William Osler once said, “Listen to your patient; he is telling you the diagnosis.” Anybody who practices medicine knows that is easier said than done. The ability to take a skillful history takes years to develop. There are many nuances in a medical history and physicians must know the right questions to ask. The next step is to avoid asking the wrong questions and the wrong wording of the right questions. For example, taking a sexual history in a nonjudgmental way requires a deep understanding of the subtle differences in connotation that certain words and phrasing convey to the patient. One slight misstep and the patient may withdraw leaving the interviewer without essential information.
So you could say that taking a history is complicated. It can become exponentially more complicated when a patient doesn’t speak the same language as the interviewer. When this happens to me, I find that the conversational skills that I have developed are instantly stripped from me. Gone are my well-constructed apologies that I use to console a patient frustrated by their wait. Gone is my ability to explain complex medical issues in simple terms. Gone is my ability to tactfully deliver bad news. Most importantly, I lose the ability to truly hear patients. I can’t tell what their phrasing and word choice is trying to tell me. The result is a patient-physician interaction void of a deep understanding. We aren’t talking to each other, and we aren’t even talking at each other. Rather we are usually talking to a phone or a video monitor.
This was made painfully clear to me on my pediatrics rotation. I was tasked with taking care of a child and her father who only spoke Arabic. The father was a kind and patient man, but I noticed that we didn’t enter his room as often on rounds. I suspect it was because updating him on the slightest change of plan would take at least 30 minutes when it would have taken only a few minutes with an English speaking patient.
Every morning at 6 a.m. I visited his child on pre-rounds, but first I would have to find a translator phone. I would unravel the cord and plug it into the wall in the dark, usually knocking over a minimum of five objects in the process. I would then call the translator service and request Arabic. I suspect there was a dearth of Arabic translators because I would have to wait awkwardly to be connected. I would flash an apologetic smile to the father who was rubbing his bleary eyes on his makeshift cot in the corner. Finally, I would be connected to a translator who had a heavy accent that I had trouble understanding through the patchy and static-filled connection. I handed the phone to the father, and our conversation began.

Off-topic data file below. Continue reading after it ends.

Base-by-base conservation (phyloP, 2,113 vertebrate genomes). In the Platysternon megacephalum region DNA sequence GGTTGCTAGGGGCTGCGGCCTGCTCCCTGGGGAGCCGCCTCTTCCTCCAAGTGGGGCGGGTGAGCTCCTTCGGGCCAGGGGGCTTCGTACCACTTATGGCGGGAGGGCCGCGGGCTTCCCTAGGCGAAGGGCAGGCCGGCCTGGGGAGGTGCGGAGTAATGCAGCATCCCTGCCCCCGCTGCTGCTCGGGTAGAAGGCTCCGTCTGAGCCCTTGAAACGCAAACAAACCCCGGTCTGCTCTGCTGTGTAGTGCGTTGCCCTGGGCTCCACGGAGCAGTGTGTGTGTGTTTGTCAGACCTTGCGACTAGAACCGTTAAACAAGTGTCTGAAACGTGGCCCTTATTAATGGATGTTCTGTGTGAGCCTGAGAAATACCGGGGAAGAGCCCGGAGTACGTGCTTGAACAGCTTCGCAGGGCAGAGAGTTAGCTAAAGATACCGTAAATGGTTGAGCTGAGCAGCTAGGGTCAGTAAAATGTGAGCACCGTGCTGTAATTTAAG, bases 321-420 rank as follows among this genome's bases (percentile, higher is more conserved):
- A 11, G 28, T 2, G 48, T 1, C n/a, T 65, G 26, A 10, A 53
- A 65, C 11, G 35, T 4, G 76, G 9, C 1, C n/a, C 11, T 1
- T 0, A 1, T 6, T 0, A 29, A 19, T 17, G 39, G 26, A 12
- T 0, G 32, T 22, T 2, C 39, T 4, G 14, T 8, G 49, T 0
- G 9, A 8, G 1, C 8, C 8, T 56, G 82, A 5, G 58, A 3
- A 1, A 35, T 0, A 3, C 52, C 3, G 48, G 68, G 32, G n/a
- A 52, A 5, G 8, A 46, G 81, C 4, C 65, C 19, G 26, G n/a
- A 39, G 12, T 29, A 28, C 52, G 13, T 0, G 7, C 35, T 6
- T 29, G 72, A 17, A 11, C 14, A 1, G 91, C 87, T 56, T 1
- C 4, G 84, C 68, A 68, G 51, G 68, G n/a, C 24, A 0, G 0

Here is where the real trouble starts. The biggest impediment is that we both rushed to say our piece before the conversation ended. We both knew that time pressure would likely end the conversation after a less than ideal duration, so we both asked multiple questions and conveyed too much information at once in each of our turns speaking. So much was lost in this hurried early morning exchange.
After I managed to relay the plan, I asked the father if he had any questions. Obviously, he had many because I was the only person who had updated him since yesterday. After the conversation ended, he was thankful for my time, but I still felt guilty. I wished I could tell him, “I’m sorry, and I feel like things were lost in translation.” Walking out of the room I realized how much time I had spent in that encounter. I looked at my patient list and realized that the residents, covering 6 to 7 patients, did not have time to give this man the attention he deserved.
What can health care providers do in these situations? After my first encounter with this father, I tried to imagine how I would feel if I found myself hospitalized in Japan or Turkey. I spent time thinking about what would overwhelm me and what would make the language barrier more manageable. I implemented some of my ideas of the next few days.
- Remember that there is nothing more pressing than hearing the patient and their story.
- Imagine yourself in a foreign country. Imagine the confusion, fear, and frustration and think about how you would like to be treated.
- While using translation services, speak directly to the patient and make eye contact.
- Use simple vocabulary and avoid convoluted phrasing.
- Deliver the information in bite-sized amounts. Pause after a paragraph or two.
- Only ask one question at a time.
- Always prioritize giving the patient a chance to ask questions. Then give a thorough response with no loose ends.
- If possible, try to let the patient know when they can expect to be updated again or see a member of the team.
- In the time between hanging up the phone and walking out of the room consider an act of physical closure like a handshake to bridge the gap. Combine this with a goodbye in the patient’s language. This takes little effort and is much appreciated.
These rules may seem like common sense, but writing them out or mentally referring to them prevented me from cutting corners when I felt pressed for time on rounds. They also help me to remember that my singular focus is patient care and that speed is a false idol often at odds with that goal. These rules may not restore our well-honed powers of conversation and history taking, but this upfront time investment pays dividends for physicians. A thorough and accurate history helps streamline a differential diagnosis and helps us do our job more effectively. Above all, implementing these rules helps our patients feel more valued and human.
Matthew Bower is a medical student.
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